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Summary

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The AED designed and constructed two corers specifically for collecting intact (undisturbed) sediment cores for CT analysis. Since any high-density materials such as metals can interfere with CT X-ray imaging, all core tube parts were constructed from PVC and nylon plastic.

Corer

Corer used for water depths greater than 3 meters.

Photo 1, shows the corer used in water depths >3 meters.

Corer

Corer used for shallow water

Photo 2, is the hand held corer used in shallow water. The sediments are routinely collected in into 15cm diameter x 30 to 45 cm long PVC tubes. In each corer the sediment is held securely within the tubes after collection with a flapper valve.

Corer

Corer used for soft bottom sediments

Photo 3, illustrates a core tube being assembled after sampling sediment.

Sediment

Intact sediment taken, without physical disruption, by one of our corers.

Photo 4, shows an example of an intact sediment core taken with one of our corers and illustrates that the coring operation causes very little physical disruption at the sediment-water interface (SWI).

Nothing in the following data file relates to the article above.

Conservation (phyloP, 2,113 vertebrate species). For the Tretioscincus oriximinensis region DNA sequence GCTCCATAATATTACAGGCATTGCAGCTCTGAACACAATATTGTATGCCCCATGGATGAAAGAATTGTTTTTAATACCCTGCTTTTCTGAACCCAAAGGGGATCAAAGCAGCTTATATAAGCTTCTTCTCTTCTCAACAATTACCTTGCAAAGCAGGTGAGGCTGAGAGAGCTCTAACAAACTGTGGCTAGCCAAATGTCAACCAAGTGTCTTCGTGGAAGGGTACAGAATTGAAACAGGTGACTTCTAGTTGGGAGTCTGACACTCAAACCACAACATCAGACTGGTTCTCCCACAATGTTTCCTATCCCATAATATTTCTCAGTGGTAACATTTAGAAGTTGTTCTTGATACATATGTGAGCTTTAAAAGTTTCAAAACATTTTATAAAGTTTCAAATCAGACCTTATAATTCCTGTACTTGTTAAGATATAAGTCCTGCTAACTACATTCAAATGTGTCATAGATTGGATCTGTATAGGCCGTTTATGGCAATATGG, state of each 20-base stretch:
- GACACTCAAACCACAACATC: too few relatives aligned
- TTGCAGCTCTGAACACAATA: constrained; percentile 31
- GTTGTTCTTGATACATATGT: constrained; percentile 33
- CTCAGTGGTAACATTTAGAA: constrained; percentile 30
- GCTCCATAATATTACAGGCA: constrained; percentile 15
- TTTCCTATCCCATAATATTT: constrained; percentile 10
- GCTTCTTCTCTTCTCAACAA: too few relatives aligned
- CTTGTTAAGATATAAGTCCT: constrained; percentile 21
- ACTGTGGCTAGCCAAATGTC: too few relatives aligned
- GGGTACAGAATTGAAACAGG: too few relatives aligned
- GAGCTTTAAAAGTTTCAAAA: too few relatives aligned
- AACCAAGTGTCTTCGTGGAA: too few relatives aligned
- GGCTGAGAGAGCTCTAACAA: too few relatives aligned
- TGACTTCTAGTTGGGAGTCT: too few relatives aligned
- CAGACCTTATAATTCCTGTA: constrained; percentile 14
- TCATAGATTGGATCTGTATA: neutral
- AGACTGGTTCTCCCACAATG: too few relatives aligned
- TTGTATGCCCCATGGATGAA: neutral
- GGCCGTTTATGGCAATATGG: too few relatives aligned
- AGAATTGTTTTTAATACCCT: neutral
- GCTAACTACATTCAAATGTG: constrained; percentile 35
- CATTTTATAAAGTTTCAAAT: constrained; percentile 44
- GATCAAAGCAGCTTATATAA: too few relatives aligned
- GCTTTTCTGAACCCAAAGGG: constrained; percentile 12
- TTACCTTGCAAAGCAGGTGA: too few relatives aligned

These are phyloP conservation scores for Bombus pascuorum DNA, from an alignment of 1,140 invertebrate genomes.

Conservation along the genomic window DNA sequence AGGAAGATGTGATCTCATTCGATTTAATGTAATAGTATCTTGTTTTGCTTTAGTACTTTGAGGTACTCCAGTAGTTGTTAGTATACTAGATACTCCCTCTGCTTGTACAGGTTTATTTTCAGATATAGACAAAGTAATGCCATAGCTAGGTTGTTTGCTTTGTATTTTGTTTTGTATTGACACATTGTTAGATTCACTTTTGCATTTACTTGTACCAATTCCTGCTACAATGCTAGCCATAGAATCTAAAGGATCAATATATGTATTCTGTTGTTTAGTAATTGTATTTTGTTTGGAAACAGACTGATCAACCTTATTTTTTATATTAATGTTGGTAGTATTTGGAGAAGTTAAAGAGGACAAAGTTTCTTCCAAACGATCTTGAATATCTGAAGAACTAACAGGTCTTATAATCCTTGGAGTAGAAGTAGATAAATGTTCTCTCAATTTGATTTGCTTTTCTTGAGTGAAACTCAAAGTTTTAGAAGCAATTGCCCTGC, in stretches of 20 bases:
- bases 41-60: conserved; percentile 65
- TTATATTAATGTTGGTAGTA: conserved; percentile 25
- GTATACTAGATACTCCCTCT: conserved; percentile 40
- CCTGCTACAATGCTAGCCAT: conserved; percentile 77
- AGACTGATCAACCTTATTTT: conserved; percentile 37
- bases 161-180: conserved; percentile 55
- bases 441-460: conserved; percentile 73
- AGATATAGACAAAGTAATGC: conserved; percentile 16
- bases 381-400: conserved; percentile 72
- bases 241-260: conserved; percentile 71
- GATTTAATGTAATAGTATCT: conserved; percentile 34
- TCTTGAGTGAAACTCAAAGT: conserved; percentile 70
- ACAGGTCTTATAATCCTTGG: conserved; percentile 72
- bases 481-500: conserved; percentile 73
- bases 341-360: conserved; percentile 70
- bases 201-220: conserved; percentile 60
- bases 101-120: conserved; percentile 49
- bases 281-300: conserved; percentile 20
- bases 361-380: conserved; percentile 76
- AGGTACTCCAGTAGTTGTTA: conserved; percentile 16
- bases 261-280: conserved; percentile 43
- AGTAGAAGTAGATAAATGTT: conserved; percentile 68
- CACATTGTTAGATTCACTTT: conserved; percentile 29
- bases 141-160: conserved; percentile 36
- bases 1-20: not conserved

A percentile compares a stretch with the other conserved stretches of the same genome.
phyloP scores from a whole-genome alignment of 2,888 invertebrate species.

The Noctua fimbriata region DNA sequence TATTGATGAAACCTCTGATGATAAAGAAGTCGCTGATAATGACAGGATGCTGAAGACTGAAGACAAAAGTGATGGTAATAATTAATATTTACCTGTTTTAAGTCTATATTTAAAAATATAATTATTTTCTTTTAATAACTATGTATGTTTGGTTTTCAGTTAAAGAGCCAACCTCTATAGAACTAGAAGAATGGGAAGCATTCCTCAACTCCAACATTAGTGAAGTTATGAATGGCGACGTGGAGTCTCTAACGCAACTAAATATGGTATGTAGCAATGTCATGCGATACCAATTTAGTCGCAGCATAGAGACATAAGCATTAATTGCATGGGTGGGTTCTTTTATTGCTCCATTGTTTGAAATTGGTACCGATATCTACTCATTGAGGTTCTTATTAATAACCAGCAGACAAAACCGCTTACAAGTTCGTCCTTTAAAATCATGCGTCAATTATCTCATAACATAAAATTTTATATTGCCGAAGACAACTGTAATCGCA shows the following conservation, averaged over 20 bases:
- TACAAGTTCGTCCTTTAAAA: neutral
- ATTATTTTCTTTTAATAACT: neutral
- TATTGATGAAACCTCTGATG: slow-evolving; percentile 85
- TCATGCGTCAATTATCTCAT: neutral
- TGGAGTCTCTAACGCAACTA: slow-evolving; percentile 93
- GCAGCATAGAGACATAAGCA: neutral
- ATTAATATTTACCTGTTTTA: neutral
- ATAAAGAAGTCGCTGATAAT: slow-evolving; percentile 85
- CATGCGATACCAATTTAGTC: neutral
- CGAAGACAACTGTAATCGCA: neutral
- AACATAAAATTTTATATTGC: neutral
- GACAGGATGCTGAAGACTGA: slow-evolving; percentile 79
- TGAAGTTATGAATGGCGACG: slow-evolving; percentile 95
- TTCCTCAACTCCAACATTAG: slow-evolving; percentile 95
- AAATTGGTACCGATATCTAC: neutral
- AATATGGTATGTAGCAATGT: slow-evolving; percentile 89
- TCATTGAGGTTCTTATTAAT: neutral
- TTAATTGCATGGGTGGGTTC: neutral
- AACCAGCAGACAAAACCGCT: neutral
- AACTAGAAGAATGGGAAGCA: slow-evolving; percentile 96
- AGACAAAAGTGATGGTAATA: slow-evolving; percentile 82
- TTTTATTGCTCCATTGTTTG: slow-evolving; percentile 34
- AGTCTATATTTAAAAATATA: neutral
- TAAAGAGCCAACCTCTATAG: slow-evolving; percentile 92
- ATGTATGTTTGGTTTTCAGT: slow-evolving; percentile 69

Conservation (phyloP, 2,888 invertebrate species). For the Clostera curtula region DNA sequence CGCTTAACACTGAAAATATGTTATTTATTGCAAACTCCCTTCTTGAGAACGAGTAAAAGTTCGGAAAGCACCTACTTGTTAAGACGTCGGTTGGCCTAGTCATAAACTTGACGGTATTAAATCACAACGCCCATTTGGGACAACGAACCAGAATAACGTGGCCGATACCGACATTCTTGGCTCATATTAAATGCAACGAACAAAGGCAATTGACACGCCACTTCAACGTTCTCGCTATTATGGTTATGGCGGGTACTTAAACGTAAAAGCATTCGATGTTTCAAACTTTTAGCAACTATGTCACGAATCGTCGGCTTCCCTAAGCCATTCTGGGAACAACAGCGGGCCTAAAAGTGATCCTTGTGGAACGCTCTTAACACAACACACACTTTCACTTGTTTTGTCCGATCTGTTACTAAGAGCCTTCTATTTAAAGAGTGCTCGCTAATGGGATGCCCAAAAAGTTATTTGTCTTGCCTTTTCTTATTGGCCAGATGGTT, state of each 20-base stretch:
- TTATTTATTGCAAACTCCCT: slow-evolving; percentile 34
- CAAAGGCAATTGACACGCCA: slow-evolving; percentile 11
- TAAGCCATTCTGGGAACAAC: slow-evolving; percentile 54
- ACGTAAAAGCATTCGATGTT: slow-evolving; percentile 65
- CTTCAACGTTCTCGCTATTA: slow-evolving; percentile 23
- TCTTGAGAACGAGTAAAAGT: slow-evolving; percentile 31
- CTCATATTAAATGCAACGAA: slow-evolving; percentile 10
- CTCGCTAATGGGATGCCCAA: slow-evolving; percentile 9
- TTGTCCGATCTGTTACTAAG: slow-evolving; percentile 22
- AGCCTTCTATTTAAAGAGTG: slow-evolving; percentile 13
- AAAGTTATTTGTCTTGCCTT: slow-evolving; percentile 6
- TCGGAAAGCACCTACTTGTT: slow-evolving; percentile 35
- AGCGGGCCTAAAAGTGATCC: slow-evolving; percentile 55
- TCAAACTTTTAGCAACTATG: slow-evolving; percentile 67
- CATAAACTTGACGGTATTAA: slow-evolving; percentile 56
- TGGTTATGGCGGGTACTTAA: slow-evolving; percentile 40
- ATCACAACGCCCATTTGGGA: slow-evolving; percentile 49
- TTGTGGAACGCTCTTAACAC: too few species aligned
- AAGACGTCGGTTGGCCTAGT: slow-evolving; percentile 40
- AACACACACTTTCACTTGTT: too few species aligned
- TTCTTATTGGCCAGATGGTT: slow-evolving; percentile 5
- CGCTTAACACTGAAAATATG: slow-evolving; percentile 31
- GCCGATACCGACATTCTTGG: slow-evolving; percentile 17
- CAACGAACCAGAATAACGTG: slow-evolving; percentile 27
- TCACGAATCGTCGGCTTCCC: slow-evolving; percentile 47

The cores, with the tops removed, can be held in flowing seawater until they are scanned; however, they are usually CT scanned at our local hospital, in the evening of the same day of collection.

Picker 2000 CT

Picker 2000 CT medical scanner

Photo 5, shows a sediment core being aligned prior to scanning in a Picker 2000 CT.

Scanner

A computer interface from which scanned images are transferred to computer tape.

Photo 6, illustrates a computer interface from which scanned images are transferred to computer tape. Once the transfer is complete, we can leave the "medical world" and analyze the recorded core image data at our EPA laboratory.
Image Data Transfer

The computer interface used at the EPA laboratory to which image data was transferred

Photo 7, illustrates our computer interface at the EPA laboratory to which we transferred the image data from the local hospital. This allows us greater opportunity for data exploration, manipulation, and statistical evaluation than would be available at a medical facility

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